The government-owned Ethiopian Airlines (www.ethiopianairlines.com) offers Addis Ababa flights direct to/from Washington D.C., Newark, Los Angeles, and Toronto. Visas can be obtained at the Bole International Airport in Addis Ababa upon arrival, but this should only be used as a last resort; it is much better to secure these before the trip. In addition to passport and visa, a WHO confirmation of yellow fever and polio vaccinations is required for entry. Clients should also be advised that it is illegal to take pictures of government buildings, police and military personnel, and infrastructure including bridges and dams - rule of thumb should be to consult the tour guide when in doubt.
Ethiopia’s capital city Addis Ababa sits in the center of the country and has the country’s largest international airport, making it the logical starting place for a visit. The National Museum of Ethiopia here houses the fossilized remains of the famous Lucy, a 3.1 million year-old hominid specimen, as well as Ethiopian artwork and religious relics. Addis Ababa also has Africa’s largest market, the Merkato, and several historic churches including the Holy Trinity Cathedral.
The capital’s art scene is growing rapidly with several museums like the Gebre Kristos Desta Museum and the Zoma Contemporary Arts Center, as well as the opening of galleries including the popular Makush Art Gallery, which offers the works of 70 Ethiopian painters. Advise clients interested in the local music scene to ask their concierge where they can hear acts like Jano Band play the new music dubbed “Ethio-Rock”, a mix of Ethiopian and rock music. The African Jazz Village, a music school and jazz club dedicated to promoting Ethio-jazz, is a place to look for performances as well.
Due to its higher elevation, temperatures here are comfortable year-round, although the long dry season from November through February is considered the best time to visit.
The Ethiopian Highlands
The city of Bahir Dar sits on the southern shore of Lake Tana and near the spectacular Tisisat (Blue Nile) Falls, making it a popular place to stay while enjoying these sights as well as excursions to Gondar and the Simien Mountains National Park. Lake Tana is the country’s largest body of water and the source of the Blue Nile. Hippopotamuses are a common sight, but the lake is best known for its island monasteries housing ancient religious texts and mummified remains of past emperors. Of the churches open to the public, most do not allow women past the shore, but some attendants will bring relics to show female visitors. Tisisat Falls is located about 25 miles from Bahir Dar, and its continuous spray of mist allows a small rain forest to thrive nearby.
North of Lake Tana, Gondar was once the capital of the Ethiopian Empire and is known as the “Camelot of Africa” because of its many castles. It is the home of Ethiopia’s small Jewish community and a center for skilled artisans known for their work with leather, cloth, and metal. To the northeast, the Simien Mountains National Park is the habitat for several endangered and rare species, including the Ethiopian Wolf and the Walia Ibex. Your clients might also see other species like the Gelada Baboon, commonly found grazing the slopes. The area is a bird-lover’s paradise, and the park was declared a UNESCO World Heritage site in 1978.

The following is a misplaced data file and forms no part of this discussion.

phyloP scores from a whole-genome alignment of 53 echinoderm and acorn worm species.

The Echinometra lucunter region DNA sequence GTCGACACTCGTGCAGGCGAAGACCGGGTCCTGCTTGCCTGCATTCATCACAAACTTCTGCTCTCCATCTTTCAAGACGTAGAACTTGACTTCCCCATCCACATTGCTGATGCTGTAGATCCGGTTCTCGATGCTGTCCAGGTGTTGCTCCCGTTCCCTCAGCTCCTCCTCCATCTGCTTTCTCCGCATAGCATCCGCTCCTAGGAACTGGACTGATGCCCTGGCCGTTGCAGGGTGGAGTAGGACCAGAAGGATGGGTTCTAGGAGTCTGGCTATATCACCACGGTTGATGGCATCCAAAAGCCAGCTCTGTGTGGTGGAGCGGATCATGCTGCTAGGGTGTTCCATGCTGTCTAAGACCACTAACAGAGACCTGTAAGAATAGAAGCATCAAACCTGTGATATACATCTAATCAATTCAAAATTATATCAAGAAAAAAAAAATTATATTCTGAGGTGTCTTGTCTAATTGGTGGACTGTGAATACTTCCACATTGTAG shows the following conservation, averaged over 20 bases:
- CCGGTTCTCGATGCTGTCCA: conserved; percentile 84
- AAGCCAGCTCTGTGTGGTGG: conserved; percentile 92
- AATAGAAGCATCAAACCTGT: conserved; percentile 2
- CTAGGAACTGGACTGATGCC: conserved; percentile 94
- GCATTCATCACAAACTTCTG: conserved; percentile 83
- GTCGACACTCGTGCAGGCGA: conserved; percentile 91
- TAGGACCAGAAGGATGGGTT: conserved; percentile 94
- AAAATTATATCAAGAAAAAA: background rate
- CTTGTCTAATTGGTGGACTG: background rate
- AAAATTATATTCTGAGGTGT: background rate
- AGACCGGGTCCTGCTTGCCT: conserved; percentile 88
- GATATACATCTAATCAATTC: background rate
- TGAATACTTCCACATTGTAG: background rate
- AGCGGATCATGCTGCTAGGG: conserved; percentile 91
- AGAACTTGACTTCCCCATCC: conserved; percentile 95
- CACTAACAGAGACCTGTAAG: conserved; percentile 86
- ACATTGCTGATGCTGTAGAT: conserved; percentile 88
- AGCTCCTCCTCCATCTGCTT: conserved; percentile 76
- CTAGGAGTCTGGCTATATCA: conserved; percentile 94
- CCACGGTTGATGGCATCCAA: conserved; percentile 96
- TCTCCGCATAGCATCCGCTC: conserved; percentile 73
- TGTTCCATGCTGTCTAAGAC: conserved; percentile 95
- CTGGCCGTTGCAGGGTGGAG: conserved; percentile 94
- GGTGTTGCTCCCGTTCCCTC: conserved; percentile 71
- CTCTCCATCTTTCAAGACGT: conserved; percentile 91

The Ethiopian Orthodox Church holds that the Arc of the Covenant, the sacred resting place of the Ten Commandments, is housed in the cathedral of St. Mary Zion in the city of Aksum. Aksum has over 130 monoliths, some still standing, each with tombs below them; tourists can also see the ruins of the Queen of Sheba’s palace.
The churches at Lalibela are among Ethiopia’s most treasured and unusual sights, often referred to as the “New Jerusalem.” Built in the late 12th and early 13th centuries under the orders of King Lalibela, these eleven churches are monolithic, each a single stone edifice carved from the volcanic rock, complete with windows, doors, stairs, and decorative carvings. Many of these churches are still in use, and several are connected by tunnels.
The walled city of Harar is considered one of the holiest Islamic cities, nicknamed “Africa’s Mecca” and designated as a UNESCO World Heritage site in 2006. The city was founded over 1,000 years ago and houses nearly 100 mosques within its 16-foot walls. In addition to rich history and narrow maze-like streets with brightly decorated buildings, visitors will find a unique spectacle just outside the city walls each night: volunteers feed wild hyenas meat from a stick, which they hold in their mouths in a display of unity with the sacred canines.
For those who are looking for a more extreme adventure, the Erta Ale volcano in the Danakil Depression is one of the most spectacular sights in the world. Close to the volatile Eritrean border, it is vital to employ a reputable guide who can provide security; just as important is to ensure that travelers are fully prepared to venture into one of the hottest places on the planet. Erta Ale’s lava lake is the longest-existing and only one of six in the world, and is surrounded by hydrothermal fields that leave colorful mineral deposits, making the landscape look more alien than terrestrial.
Ethiopia’s Best Loved Export
Ethiopian coffee is not only the best in the world, but was also the first. Legend says that the energizing beans were discovered by a goat-herder and accidentally roasted and brewed by Ethiopian monks. Any coffee-lover should seek out a traditional coffee ceremony, or at the very least sample local coffee at every opportunity.
For more information, visit the Ethiopian Tourism Organization (www.ethiopia.travel).